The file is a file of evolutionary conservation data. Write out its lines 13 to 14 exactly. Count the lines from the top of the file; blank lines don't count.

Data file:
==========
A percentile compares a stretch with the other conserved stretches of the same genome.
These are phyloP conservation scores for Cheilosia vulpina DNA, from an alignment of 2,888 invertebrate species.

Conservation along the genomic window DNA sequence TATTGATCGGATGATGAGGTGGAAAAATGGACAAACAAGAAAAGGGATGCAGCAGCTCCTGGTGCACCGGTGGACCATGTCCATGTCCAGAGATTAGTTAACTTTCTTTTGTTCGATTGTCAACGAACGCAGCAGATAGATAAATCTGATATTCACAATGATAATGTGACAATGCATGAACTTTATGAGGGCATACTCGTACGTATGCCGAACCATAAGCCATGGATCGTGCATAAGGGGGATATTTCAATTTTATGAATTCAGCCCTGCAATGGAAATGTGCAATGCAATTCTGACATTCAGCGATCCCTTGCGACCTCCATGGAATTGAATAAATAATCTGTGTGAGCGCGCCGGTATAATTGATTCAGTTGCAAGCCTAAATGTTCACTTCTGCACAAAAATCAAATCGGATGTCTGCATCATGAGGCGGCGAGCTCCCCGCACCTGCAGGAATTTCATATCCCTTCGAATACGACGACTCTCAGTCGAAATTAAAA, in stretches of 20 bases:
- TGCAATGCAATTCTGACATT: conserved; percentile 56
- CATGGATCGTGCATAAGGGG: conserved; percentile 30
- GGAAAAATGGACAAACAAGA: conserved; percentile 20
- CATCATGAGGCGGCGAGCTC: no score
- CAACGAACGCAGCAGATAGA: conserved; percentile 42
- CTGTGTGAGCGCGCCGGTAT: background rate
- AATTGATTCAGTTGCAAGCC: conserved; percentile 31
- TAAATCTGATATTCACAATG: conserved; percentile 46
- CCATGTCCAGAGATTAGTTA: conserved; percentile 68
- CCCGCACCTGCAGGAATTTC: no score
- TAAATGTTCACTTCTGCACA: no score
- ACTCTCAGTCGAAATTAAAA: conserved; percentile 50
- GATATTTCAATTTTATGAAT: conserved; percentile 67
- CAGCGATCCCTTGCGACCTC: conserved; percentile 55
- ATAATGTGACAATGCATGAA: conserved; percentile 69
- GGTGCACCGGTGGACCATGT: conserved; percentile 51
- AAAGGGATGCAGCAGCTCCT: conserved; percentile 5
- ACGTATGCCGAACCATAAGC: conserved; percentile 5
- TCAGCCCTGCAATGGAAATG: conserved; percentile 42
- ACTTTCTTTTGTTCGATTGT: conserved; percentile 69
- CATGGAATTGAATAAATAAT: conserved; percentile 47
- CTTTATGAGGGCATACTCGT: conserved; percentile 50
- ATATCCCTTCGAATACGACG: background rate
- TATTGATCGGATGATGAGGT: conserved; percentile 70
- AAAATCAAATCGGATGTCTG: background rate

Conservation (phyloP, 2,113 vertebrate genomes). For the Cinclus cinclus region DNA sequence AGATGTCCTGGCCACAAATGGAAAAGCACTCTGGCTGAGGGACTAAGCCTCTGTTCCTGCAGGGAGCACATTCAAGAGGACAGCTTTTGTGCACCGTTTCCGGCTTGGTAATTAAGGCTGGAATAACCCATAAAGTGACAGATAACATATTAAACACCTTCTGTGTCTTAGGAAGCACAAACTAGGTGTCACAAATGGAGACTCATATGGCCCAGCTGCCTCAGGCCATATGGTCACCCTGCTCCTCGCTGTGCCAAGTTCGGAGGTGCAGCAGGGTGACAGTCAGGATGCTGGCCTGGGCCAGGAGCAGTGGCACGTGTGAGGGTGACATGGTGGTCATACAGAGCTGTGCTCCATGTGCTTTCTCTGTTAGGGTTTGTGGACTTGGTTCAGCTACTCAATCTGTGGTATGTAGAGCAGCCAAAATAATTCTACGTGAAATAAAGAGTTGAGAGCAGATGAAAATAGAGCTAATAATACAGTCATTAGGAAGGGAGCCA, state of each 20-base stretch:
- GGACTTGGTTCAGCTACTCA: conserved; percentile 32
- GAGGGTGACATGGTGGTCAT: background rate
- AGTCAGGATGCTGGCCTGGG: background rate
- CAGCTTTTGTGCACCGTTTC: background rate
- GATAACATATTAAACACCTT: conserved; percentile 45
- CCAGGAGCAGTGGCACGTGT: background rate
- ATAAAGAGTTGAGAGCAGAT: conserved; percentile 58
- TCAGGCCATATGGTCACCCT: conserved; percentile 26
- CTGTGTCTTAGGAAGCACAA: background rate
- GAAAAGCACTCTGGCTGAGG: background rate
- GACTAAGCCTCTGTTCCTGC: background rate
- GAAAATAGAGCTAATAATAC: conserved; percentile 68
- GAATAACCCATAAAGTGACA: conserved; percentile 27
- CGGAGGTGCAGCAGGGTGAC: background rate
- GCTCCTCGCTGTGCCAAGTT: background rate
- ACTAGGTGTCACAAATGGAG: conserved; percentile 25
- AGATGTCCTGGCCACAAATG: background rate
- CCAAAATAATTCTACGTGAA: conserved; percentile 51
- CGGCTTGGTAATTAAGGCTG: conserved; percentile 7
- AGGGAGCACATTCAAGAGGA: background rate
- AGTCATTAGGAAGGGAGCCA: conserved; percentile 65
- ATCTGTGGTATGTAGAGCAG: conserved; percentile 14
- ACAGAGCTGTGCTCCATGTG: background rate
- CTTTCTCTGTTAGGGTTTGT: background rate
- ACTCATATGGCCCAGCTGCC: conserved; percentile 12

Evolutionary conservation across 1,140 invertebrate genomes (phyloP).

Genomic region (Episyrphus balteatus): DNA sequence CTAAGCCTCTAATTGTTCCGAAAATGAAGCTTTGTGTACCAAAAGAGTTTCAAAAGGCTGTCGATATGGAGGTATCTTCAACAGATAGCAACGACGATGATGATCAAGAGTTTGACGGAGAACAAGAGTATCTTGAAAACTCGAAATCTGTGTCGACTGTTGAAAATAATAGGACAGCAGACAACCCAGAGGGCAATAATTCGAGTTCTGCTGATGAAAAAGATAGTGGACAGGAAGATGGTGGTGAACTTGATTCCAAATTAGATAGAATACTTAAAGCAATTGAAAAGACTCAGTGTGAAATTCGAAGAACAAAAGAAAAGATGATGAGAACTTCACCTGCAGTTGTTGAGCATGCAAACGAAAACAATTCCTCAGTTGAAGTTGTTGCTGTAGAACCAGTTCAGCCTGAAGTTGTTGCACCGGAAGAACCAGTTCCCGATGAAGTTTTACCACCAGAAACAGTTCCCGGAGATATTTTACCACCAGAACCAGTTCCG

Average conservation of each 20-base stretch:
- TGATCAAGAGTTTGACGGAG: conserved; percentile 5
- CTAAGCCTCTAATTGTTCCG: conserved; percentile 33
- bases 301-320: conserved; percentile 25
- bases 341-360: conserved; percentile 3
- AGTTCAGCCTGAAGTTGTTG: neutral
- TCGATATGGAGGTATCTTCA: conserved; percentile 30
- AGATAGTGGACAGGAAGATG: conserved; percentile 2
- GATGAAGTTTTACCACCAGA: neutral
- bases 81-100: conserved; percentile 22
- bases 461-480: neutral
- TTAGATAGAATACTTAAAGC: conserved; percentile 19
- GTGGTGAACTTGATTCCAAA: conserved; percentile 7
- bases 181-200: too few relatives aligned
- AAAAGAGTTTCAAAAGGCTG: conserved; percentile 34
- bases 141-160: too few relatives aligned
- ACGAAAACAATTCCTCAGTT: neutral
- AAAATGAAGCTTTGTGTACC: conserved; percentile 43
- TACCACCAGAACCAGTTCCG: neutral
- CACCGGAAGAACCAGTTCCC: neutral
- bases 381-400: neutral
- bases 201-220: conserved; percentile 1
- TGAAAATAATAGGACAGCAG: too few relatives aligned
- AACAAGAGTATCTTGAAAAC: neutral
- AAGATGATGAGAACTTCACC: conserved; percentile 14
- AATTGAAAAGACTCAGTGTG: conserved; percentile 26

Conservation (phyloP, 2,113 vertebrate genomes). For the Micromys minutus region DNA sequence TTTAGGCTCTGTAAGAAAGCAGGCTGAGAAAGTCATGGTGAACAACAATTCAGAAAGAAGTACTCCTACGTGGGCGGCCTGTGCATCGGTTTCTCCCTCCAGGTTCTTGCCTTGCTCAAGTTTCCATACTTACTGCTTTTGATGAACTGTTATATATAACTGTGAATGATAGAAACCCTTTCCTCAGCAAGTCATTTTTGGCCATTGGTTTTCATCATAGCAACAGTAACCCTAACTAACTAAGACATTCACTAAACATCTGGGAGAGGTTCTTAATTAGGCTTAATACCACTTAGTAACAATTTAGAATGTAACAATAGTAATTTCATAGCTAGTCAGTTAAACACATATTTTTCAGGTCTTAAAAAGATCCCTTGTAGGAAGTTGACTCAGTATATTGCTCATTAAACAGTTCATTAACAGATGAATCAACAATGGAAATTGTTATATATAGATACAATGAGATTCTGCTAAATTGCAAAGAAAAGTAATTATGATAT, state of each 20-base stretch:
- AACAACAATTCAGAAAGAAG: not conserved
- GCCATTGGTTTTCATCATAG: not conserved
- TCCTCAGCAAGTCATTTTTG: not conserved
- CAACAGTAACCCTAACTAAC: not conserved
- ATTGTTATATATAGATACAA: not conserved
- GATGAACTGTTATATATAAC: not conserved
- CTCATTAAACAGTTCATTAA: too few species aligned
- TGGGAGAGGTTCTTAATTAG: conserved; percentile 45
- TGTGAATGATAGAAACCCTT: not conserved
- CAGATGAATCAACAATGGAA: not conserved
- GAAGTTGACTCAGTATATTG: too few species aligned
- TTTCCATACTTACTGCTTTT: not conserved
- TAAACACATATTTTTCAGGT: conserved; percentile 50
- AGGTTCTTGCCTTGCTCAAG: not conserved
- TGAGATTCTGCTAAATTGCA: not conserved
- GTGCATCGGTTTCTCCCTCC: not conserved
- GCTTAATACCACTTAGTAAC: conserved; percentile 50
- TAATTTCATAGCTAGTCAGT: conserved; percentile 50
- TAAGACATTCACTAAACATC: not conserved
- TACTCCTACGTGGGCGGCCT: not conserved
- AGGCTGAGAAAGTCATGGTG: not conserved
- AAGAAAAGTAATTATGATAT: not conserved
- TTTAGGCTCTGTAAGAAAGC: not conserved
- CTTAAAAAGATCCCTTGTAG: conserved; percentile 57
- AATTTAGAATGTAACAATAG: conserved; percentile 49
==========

- CCCGCACCTGCAGGAATTTC: no score
- TAAATGTTCACTTCTGCACA: no score